Everything seems to be going according to John Hammond’s plan until the raft is knocked off course–heading for the Raptor containment unit and command center/genetics lab. Something is definitely not right, as evident from the crashed watercraft and compys fighting over a JP uniform with the nametag Mickey on it. Love that touch! The first time we went underneath the raptor transport contained I remember screaming as it came crashing overhead. Nothing beats the first time on Jurassic Park River Adventure or Ride! I wish there was a little more to the command center/genetics lab than there is, but it’s still a lot of fun to go through. The first time has surprises around every corner. As soon as you go inside, you know that you’re about to be in trouble. As a kid, this moment was so incredibly tense. Especially coming face to face with velociraptors and dilophosaurus attacking your raft as it ascends to the top of the lab. I remember heading the iconic stomps of T-Rex and the tears through the walls. One of the scariest moments going up the ramp was the electric fence with the raptor lunging out of it. And just when you think it’s all over, you encounter a fog, and in that thick fog is THE dino herself T-Rex. Before the park operations eased up on the movement and fog, I distinctly recall the mouth of T-Rex coming into close proximity with the raft just before the steep plunge into the watery depths below. What a fall! Definitely steeper than Splash Mountain and Dudly Do Right Falls. Just as the characters in the movie narrowly evade being eaten by the dinosaurs, we too narrowly escape the jaws of T-Rex. When we exited through the gift shop, I recall looking at all the merchandise that you can actually find in the film. During the scene when Hammond and Ellie are debating about control and illusion. Some of that merchandise can still be found today in the shop, but most of it has sense been replaced by Jurassic World merch.

What wonderful memories have been had at Jurassic Park at Universal Parks! I am glad that I have been able to experience both parks but most of my memories are at the IoA location. Although parts of me will be sad to see the Jurassic Park branding and attractions change to Jurassic World, it’s all part of the evolutionary process a theme park goes through. I have hope that there will always be some uniquely Jurassic Park moments or locations because “life cannot be contained…does not adhere to park schedules…life finds a way.”

Checkout the linked videos to both the attractions at USH and IoA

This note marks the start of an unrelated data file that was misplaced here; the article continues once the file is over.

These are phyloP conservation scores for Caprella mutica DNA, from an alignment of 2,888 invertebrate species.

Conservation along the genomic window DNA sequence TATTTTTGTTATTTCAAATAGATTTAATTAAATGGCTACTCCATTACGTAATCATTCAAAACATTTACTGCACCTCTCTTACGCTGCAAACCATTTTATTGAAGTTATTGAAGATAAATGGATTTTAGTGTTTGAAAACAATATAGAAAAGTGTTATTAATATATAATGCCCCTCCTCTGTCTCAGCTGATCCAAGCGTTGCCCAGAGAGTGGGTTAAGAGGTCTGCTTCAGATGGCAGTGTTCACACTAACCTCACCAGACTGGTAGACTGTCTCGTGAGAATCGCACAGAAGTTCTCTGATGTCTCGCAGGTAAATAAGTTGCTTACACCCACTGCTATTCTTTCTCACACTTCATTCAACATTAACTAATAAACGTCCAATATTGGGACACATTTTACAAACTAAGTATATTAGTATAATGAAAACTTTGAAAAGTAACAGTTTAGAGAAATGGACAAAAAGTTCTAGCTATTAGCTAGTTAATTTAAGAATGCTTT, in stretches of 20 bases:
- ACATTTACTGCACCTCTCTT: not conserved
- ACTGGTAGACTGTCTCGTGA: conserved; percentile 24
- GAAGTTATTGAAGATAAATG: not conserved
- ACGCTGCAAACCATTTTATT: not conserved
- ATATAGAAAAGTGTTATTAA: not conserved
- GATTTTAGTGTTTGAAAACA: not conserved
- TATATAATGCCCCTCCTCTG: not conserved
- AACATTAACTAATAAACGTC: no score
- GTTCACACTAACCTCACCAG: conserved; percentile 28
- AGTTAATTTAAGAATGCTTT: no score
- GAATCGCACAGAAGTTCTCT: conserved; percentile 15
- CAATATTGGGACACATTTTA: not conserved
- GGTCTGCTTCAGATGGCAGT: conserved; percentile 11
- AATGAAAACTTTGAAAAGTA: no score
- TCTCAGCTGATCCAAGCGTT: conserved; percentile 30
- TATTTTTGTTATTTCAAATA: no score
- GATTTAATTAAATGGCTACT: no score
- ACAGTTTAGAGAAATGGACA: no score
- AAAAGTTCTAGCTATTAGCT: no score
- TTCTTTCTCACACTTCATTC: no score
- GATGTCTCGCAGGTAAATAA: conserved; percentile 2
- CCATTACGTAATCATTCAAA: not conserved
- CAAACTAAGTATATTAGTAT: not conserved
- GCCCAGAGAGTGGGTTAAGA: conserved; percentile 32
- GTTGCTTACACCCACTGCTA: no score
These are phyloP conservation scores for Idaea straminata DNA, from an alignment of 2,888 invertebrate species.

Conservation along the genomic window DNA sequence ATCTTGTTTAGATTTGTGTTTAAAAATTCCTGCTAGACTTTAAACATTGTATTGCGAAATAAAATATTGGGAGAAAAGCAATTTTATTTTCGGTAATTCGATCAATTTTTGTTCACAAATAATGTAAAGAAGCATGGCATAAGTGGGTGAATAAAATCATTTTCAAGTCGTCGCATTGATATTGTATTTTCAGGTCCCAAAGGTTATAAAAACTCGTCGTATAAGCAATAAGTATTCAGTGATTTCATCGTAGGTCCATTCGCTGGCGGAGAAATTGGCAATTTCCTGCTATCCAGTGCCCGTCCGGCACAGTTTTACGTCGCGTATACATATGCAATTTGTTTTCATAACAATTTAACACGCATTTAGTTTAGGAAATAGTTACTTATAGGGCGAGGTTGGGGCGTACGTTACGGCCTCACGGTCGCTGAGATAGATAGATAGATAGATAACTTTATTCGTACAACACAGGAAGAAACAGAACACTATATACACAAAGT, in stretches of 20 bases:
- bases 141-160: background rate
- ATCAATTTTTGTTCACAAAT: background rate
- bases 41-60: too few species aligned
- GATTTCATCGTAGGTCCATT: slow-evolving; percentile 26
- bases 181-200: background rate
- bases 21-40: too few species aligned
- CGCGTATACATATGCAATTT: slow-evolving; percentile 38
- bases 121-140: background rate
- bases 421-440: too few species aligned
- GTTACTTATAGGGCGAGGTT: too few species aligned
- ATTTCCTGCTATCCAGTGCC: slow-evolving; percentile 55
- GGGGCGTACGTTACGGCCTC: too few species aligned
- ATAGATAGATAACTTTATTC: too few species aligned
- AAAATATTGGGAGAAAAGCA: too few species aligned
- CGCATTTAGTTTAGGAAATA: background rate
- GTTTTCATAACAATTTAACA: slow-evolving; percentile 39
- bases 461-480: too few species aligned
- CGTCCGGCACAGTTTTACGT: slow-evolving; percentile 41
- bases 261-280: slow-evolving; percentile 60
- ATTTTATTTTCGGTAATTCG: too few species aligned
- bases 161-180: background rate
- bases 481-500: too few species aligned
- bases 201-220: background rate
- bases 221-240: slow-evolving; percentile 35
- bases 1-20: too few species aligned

2019: the Year of the Park

2019 is shaping up to be quite the year for U.S. theme parks in Florida and California. Many major theme parks have made announcements in the last few weeks that are of out-of-this-world Jurassic proportions! Looking to history, it feels as if we are in a “space race” of sorts. Except, instead of the United States and Russia vying to be the first in space or one the moon, major US theme parks are breaking new ground, pushing boundaries, and innovating new experiences to vie for your money. Arguably, the biggest expansion is Galaxy’s Edge at Disney’s Hollywood Studios (DHS) and Disneyland, followed by Lego Movie World and Sesame Street Land at Legoland Florida and SeaWorld Orlando respectively, the new Harry Potter themed rollercoaster at Universal Orlando’s Islands of Adventure, Jurassic World replacing Jurassic Park at Universal Studios Hollywood, and lastly Mickey & Minnie’s Runaway Railway also at DHS. Just one of any of the aforementioned announcements would be big news, but collectively it is quite possibly the most massive collection of openings at any given time in recent years.

The sheer economic impact of these attractions on each of their respective parks will be of epic proportions. Beginning with Universal’s Islands of Adventure (IOA) in 1999, the last decade has seen a colossal convergence of cinema and theme parks like no other! And even more so since the opening of the Wizarding World of Harry Potter (WWoHP) at IOA in 2010. From the original concept of the movie park immersing guests into the magic of filmmaking to creating immersive environments that place the park guest into the world of the movie itself, the movie park has grown by leaps and bounds. As the process to make a film became less magical, the parks compensated by wowing guests with the ability to feel as if they are characters in the film itself. Attendance at theme parks took a dramatic downturn after the housing collapse and financial crash of 2007; and with theme parks being a vacation destination or luxury for many, they had to innovate new ways to attract guests–give them new reasons to return to the parks. By creating new experiences that were unlike any other, the parks knew they could increase their bottom line and share of the marketplace. Universal’s addition of Harry Potter and Disney’s addition of Pandora were major impacts. Moreover, the addition of Galaxy’s Edge (Star Wars land) at Disney’s Hollywood Studios & Disneyland Resort and the eventual Nintendo expansion at Universal Orlando Resort will each likely bring unprecedented numbers of guests into the parks.